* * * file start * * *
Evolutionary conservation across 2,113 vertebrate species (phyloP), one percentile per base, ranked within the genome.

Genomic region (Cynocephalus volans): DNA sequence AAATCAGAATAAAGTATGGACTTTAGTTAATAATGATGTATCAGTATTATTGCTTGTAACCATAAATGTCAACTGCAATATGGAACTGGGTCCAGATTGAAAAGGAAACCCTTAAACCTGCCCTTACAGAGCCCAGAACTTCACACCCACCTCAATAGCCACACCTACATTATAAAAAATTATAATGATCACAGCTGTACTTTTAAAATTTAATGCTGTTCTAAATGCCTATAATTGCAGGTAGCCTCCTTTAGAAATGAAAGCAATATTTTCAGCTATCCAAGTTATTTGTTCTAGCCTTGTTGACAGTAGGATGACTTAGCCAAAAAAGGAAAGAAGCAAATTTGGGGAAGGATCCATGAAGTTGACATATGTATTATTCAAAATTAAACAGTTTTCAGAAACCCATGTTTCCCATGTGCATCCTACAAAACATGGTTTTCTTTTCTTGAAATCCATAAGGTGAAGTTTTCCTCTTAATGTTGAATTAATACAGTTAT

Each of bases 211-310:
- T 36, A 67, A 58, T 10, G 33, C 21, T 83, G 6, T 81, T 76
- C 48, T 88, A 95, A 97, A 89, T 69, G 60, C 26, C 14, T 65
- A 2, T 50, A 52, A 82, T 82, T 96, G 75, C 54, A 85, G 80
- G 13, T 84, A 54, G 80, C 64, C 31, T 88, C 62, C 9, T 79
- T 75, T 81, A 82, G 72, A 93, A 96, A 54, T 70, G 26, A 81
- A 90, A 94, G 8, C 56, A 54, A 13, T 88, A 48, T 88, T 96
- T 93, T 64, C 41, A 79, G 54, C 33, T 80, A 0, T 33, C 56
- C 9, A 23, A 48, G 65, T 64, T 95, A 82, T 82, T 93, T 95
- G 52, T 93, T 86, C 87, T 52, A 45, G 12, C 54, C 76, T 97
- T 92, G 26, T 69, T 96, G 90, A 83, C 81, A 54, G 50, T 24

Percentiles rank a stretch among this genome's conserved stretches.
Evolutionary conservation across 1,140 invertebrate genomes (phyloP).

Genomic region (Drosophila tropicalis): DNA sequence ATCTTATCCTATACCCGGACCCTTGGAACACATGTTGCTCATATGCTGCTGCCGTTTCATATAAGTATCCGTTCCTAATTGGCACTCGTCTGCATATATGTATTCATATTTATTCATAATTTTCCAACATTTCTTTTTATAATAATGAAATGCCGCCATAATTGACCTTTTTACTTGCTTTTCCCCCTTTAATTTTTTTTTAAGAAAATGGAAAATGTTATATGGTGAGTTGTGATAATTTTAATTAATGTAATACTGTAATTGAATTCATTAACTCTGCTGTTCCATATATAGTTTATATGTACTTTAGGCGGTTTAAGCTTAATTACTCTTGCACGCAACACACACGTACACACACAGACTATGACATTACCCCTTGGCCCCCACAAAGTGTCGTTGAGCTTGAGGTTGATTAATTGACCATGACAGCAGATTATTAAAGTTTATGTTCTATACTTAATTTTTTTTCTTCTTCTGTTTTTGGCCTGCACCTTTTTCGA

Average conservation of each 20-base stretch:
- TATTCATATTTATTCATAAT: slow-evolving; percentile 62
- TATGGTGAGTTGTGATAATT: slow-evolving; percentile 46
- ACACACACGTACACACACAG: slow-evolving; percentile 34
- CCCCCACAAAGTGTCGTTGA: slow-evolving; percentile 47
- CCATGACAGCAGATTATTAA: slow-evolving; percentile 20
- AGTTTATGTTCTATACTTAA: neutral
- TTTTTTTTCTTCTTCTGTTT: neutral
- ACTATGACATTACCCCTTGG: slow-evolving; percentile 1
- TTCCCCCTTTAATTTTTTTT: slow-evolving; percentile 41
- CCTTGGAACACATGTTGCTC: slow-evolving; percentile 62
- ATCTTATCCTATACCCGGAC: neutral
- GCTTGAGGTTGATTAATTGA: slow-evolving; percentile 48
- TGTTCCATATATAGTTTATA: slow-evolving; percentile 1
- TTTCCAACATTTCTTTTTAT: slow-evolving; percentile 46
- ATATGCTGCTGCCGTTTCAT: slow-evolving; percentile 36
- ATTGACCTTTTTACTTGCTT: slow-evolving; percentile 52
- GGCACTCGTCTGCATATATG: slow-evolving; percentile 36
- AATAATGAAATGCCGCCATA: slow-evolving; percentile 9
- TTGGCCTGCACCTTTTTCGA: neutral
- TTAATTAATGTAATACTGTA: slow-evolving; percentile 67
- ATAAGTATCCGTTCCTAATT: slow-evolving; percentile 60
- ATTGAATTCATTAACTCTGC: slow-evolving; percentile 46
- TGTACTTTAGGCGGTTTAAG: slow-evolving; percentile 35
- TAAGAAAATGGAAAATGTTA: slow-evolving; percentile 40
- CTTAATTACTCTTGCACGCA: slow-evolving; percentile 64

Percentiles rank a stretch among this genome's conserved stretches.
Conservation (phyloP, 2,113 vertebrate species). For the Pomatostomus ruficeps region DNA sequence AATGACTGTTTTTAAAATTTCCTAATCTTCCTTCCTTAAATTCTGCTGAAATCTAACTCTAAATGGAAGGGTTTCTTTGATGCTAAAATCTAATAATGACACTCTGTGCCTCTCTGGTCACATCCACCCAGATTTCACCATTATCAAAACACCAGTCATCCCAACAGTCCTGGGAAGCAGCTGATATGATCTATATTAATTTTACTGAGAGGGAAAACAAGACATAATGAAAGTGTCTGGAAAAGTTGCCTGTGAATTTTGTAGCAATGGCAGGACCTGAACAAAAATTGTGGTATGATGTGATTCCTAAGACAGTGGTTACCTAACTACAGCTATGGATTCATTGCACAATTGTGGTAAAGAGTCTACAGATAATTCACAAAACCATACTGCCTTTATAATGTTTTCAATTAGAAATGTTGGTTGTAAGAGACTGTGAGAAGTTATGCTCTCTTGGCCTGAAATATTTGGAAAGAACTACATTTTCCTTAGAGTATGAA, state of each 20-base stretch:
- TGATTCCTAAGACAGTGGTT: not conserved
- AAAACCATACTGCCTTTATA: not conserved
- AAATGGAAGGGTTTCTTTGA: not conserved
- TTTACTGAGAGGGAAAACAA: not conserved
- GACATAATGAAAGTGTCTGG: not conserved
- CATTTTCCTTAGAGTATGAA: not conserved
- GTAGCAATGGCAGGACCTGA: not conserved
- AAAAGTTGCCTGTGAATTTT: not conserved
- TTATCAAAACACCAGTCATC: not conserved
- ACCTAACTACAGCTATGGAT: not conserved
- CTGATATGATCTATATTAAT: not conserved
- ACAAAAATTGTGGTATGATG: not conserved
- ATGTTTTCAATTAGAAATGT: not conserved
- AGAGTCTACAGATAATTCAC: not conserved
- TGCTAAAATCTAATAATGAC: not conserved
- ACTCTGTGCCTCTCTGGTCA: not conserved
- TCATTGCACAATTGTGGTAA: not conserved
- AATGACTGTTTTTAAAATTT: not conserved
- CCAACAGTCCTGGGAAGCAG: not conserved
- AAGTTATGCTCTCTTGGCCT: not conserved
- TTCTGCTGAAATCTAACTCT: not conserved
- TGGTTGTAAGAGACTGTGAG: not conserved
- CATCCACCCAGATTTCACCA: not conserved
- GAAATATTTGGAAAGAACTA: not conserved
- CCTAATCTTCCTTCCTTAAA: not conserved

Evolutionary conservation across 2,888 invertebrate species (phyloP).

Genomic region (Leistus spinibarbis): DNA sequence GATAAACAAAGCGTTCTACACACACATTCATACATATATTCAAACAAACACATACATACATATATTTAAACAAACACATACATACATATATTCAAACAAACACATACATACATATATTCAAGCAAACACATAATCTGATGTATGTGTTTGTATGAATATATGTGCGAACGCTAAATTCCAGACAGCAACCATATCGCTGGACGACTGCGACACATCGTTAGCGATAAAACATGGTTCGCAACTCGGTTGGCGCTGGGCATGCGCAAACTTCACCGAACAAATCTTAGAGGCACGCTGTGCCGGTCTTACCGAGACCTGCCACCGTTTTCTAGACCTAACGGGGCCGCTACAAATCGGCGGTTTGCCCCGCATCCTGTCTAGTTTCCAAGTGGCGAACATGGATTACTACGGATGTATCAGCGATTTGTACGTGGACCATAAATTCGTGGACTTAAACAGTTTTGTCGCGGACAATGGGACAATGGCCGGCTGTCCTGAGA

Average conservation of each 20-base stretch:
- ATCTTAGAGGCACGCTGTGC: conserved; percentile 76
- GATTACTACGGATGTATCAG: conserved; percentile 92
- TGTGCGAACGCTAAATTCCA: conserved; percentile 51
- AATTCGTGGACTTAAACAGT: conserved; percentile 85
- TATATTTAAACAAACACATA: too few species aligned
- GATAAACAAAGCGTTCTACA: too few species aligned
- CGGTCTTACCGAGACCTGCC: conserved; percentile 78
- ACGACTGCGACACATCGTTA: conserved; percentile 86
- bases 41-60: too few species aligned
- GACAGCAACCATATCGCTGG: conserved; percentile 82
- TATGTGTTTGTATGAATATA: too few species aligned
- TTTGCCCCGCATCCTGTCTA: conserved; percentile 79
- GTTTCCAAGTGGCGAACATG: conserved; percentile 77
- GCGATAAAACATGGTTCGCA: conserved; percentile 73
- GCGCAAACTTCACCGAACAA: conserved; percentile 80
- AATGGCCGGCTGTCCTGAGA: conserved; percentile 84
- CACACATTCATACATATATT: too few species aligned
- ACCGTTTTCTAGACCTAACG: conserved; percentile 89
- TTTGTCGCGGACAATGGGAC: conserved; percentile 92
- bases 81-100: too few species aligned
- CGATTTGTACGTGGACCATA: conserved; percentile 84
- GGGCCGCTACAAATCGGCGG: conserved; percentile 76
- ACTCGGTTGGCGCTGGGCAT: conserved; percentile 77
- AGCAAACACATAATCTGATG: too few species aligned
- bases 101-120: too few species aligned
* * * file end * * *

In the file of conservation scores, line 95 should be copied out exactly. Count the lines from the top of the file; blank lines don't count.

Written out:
- ACTCGGTTGGCGCTGGGCAT: conserved; percentile 77